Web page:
H. antecessor is a controversial species in the genus Homo because their remains have so far only been identified in the Gran Dolina TD6 assemblage in Atapuerca, Spain. They are believed to have lived from 1.2 million to 800,000 years ago, making them one of the earliest human-like species in Europe.

Gran Dolina preserves a long-term record of Pleistocene hominin populations. Credit: Prof. José María Bermúdez de Castro

Gran Dolina preserves a long-term record of Pleistocene hominin populations. Credit: Prof. José María Bermúdez de Castro

Antecessor is a Latin word meaning “predecessor, vanguard, scout, or pioneer.” The first example of what would become known as H. antecessor was discovered in 1994 and the researchers of the current study state that since then “over 170 human fossil remains have been recovered from level TD6 of the Gran Dolina site of the Sierra de Atapuerca.” The unique combination of features seen in the crania, mandibles, and dental features led to a suggestion that the human fossils be referred to as their own species in 1997. Since then the relationship between H. antecessor with other hominins in Eurasia – Homo erectus , Neanderthals, Denisovans, and modern humans, has been debated.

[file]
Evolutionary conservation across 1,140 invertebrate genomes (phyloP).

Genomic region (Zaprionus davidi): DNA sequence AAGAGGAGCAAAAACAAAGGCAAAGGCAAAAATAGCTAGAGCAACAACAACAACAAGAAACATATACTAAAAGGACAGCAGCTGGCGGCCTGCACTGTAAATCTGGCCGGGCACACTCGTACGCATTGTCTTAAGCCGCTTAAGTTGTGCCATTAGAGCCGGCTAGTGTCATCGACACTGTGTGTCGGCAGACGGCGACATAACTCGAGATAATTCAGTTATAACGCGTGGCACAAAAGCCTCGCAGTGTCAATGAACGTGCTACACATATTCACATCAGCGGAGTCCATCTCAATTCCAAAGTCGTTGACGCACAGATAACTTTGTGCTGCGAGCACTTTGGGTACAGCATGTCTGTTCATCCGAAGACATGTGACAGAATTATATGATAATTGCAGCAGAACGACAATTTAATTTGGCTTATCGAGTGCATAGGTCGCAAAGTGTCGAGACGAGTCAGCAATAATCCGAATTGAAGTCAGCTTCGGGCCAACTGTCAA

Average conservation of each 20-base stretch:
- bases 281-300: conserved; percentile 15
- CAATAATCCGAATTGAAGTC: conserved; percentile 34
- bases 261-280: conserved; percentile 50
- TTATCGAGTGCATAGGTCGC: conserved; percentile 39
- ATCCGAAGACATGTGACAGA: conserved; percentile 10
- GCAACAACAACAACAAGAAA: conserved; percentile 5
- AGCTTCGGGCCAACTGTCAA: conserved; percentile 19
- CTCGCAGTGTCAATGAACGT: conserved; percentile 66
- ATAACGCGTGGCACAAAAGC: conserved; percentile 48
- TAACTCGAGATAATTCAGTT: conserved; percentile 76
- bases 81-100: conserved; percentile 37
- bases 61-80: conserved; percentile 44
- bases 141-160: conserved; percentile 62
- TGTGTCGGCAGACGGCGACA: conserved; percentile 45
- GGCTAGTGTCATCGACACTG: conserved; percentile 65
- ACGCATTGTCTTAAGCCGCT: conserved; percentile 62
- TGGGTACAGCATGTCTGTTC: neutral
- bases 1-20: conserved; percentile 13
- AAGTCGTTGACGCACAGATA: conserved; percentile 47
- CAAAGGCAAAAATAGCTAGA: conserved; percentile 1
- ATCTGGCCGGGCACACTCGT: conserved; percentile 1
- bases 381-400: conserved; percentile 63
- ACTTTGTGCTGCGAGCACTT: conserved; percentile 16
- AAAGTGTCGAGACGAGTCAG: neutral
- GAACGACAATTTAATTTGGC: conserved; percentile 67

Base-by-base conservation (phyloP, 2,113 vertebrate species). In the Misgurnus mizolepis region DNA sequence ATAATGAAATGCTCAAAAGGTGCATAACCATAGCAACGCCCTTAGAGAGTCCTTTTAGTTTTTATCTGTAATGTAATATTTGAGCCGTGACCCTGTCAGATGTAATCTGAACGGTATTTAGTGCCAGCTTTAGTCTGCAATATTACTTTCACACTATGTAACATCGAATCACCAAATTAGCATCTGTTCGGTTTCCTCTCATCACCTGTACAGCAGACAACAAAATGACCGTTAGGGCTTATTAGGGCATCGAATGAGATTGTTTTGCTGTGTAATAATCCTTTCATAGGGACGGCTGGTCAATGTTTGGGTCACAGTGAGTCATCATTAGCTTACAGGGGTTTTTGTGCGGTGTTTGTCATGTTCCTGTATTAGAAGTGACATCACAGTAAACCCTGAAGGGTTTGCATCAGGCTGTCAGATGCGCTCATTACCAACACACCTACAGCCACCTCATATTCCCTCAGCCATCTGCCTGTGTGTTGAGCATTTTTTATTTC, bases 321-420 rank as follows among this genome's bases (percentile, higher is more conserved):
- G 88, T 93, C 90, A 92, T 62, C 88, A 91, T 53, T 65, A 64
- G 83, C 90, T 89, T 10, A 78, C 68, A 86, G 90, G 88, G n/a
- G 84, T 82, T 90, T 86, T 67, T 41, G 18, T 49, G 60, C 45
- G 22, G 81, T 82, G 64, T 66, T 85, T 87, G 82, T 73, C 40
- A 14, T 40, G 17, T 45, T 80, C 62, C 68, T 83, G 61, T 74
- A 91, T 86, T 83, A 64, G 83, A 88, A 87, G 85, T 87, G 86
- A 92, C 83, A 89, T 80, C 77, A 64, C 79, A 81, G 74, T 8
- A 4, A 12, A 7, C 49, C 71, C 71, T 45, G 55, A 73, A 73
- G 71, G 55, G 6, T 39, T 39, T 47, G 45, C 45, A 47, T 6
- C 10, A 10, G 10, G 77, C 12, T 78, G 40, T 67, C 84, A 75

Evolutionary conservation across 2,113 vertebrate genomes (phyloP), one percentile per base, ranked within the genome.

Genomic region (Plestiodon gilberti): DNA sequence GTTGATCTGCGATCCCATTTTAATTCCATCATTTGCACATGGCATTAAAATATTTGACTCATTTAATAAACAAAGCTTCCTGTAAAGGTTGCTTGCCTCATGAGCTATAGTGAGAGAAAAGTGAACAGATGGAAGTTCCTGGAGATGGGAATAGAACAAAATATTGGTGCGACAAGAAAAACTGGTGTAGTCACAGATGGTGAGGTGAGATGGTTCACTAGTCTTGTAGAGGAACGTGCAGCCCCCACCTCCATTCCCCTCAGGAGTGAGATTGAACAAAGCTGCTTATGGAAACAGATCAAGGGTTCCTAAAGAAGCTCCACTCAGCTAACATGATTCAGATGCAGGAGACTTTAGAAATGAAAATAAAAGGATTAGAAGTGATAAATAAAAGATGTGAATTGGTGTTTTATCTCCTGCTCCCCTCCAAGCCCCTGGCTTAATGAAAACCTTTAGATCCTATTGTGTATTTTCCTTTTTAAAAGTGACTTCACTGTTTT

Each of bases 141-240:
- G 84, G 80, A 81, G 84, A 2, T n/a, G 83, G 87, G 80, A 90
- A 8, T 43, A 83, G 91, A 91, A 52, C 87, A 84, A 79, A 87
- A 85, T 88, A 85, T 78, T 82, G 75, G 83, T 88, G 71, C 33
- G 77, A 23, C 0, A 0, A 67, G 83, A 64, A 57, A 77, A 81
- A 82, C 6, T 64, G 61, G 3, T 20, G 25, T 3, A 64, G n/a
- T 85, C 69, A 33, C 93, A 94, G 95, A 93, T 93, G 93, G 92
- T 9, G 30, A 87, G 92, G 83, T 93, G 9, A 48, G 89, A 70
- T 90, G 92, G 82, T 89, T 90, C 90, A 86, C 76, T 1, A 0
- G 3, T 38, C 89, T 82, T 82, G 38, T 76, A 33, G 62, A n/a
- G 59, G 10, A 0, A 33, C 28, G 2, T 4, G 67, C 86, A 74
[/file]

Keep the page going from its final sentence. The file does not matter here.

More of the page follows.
The debate about the appearance of an adult H. antecessor has also been going on for years. In 2012, for example, The Smithsonian raised this criticism: “Since most of the features tying H. antecessor to modern people were found in juveniles—whose bodies and physical features change as they grow up and go through puberty—it’s possible that H. antecessor adults didn’t really look much like H. sapiens at all. And if that’s the case, then it’s hard to argue the species had an ancestor-descendent relationship with us.”

Skeletal remains of Homo antecessor. Credit: Prof. José María Bermúdez de Castro

Skeletal remains of Homo antecessor . Credit: Prof. José María Bermúdez de Castro

Human Facial Features May Have Appeared Earlier

As you have probably noticed over the years, the story of Pleistocene hominins is still changing as more information comes to light. The evolutionary relationships of H. antecessor and other hominin groups is not always clear as dates are shifted around and new members are added or places are shifted on the evolutionary tree.